Perennials, Take Two


Here’s a sure-fire sign of spring—the chickens are back in the field. Steve is relieved, having towed the coops down the muddy back road and come fairly close to sliding into a ditch. Judy is anxious, given that a late-winter snowfall could still throw a big wrench into chicken chores. The chickens, as best I can tell, are unimpressed. They went from pecking bare dirt up at the Tin House to pecking bare dirt out in the fields. Truth be told, we could have given them better forage—there are several fields where winter peas are peeping up, and the girls would love to tear into that. But they’re here to work, just like all us, and right now we need them to work their magic in the soon-to-be-kale beds. As recently as four months ago, these beds were full of carrots, so there was no chance to get a cover crop planted. So yes, the chickens may be grumbling now, but they’ll be fine—in two weeks, they’ll literally be moving on to greener pastures.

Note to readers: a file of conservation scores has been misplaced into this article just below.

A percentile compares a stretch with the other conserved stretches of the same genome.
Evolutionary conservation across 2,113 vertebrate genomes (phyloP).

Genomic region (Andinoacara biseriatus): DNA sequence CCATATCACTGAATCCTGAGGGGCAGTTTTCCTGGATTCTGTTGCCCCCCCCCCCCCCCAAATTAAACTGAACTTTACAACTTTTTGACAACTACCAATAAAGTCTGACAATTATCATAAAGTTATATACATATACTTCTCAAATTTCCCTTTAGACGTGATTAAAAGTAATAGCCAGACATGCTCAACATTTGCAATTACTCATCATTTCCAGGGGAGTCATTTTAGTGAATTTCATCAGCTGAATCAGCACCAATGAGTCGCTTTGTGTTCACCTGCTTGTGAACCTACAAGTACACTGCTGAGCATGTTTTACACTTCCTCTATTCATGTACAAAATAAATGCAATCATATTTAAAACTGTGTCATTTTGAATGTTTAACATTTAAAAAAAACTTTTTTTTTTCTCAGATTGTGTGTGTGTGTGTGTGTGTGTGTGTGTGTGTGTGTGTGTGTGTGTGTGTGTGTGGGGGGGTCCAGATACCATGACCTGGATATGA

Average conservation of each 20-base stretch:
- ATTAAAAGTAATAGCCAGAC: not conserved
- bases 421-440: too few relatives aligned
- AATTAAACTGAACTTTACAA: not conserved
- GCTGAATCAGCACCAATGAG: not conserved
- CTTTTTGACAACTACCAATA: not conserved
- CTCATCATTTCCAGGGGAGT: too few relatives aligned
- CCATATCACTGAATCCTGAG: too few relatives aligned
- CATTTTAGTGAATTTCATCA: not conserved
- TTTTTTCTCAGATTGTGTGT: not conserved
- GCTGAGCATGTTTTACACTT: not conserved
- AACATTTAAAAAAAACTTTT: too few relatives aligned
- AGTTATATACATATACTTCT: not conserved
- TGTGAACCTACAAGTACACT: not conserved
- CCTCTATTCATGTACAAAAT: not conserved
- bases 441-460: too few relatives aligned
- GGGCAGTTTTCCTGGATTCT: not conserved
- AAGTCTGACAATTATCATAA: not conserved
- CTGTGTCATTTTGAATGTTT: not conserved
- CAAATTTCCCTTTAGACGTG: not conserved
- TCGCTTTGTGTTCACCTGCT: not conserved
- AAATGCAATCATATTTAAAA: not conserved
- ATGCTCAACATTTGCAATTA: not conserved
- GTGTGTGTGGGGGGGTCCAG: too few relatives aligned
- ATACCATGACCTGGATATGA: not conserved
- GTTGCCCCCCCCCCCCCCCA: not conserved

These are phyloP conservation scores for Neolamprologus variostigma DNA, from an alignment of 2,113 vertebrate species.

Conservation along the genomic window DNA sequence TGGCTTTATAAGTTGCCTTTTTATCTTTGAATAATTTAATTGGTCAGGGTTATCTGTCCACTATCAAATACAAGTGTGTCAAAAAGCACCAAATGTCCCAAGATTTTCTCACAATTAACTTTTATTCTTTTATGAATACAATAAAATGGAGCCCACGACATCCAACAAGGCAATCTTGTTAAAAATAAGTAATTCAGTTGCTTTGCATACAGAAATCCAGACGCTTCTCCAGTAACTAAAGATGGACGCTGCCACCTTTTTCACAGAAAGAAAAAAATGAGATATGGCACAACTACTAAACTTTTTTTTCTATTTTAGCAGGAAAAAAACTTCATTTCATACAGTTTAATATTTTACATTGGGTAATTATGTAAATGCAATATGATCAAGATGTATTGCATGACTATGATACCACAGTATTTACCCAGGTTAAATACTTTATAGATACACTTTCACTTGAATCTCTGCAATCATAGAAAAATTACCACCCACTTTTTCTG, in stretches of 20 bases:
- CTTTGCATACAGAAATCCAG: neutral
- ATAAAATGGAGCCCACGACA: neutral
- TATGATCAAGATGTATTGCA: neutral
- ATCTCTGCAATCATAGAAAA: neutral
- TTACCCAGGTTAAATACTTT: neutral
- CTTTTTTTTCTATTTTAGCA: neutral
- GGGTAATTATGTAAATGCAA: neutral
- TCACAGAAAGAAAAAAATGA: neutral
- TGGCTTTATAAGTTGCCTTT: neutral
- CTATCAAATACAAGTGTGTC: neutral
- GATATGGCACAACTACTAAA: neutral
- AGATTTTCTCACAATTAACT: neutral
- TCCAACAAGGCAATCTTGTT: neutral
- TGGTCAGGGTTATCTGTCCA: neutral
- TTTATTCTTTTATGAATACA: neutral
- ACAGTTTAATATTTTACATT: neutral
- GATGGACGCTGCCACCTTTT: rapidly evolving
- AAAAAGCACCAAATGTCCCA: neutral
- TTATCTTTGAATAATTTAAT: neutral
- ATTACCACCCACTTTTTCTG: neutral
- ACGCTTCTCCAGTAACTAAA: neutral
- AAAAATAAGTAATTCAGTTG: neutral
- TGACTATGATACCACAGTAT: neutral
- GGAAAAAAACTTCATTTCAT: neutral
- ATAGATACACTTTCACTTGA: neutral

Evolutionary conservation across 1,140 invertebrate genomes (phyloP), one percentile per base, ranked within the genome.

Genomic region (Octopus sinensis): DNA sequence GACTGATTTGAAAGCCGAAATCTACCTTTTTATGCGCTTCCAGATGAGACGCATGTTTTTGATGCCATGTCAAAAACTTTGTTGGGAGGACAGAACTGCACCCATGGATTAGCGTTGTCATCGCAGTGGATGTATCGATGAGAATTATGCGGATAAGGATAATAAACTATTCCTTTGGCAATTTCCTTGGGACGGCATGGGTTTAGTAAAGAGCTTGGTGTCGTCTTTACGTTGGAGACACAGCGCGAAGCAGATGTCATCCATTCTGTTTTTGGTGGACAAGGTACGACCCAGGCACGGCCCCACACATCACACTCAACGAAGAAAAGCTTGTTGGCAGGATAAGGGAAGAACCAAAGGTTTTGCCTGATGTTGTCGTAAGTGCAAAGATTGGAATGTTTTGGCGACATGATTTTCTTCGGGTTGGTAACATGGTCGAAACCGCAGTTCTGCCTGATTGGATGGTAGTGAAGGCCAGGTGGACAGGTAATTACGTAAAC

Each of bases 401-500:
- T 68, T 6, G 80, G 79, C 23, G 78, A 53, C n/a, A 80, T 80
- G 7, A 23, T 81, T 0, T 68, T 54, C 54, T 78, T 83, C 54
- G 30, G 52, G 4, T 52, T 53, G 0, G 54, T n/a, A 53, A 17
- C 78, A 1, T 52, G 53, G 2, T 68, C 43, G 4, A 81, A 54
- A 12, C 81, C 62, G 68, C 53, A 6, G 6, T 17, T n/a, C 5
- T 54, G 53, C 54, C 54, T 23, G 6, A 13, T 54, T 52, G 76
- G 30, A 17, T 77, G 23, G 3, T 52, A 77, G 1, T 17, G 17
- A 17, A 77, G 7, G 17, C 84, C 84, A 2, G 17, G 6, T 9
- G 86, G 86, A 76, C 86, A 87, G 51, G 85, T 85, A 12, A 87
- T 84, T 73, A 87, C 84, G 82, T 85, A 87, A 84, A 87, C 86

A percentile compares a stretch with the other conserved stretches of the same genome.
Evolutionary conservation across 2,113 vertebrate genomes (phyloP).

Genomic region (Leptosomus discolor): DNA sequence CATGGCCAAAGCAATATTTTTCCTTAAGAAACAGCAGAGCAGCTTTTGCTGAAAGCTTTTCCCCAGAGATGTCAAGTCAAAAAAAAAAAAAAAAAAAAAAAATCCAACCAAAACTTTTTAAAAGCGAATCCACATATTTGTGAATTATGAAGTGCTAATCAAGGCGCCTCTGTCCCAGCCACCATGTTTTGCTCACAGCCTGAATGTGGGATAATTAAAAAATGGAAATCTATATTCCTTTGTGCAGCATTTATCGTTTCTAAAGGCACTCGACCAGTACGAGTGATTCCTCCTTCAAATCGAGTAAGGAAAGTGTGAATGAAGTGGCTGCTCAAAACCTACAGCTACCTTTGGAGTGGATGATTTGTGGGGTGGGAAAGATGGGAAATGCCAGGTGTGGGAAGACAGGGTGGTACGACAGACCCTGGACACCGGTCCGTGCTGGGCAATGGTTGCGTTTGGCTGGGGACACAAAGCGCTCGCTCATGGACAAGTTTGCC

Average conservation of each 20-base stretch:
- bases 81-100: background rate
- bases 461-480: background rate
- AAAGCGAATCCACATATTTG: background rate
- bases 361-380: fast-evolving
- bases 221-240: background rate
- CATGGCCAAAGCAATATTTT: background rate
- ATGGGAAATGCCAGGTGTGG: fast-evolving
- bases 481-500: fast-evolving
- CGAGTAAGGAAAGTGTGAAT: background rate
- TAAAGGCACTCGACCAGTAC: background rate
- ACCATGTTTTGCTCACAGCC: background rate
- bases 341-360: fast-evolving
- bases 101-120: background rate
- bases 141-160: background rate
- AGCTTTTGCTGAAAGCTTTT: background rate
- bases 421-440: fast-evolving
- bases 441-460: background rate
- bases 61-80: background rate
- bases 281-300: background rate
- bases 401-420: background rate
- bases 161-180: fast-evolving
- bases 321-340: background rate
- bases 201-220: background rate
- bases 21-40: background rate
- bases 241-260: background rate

The weather has been mild enough to induce thoughts of early seeding. That said, we know the value of playing it safe. Even if the air is warm, the soil is still cold, and it would only take a few twenty-degree nights to bring us back to February. So to keep busy while we wait for spring to truly arrive, we attend to the perennials—pruning the berries, cleaning up the herb beds, etc. I’m excited to get at it, and I haven’t been this excited in years. Perennials are an important feature of most diversified farms, but for us they’ve had a somewhat tortured history. Back in 2007, when the farm was a blank slate, Dan and I happily devoted entire fields to berries, asparagus, and rhubarb, so eager were we to get ourselves established. But we planted more than we could care for, and it wasn’t long before weeds, shade, and drainage issues overwhelmed us. After feeling sheepish about it for several years, I decided to start over, reasoning it was better than continuing to limp along. In the fall of 2017, we began prepping new blueberry beds, adding woodchips and sulfur to achieve the right soil acidity. We’d hoped to plant new bushes last spring, but when the pH was still too high, we decided to hold off another year. Now we’re ready to plant. It’ll be three to five years before we get a harvest, so in the meantime, we’ll continue caring for our original bushes in the berry field.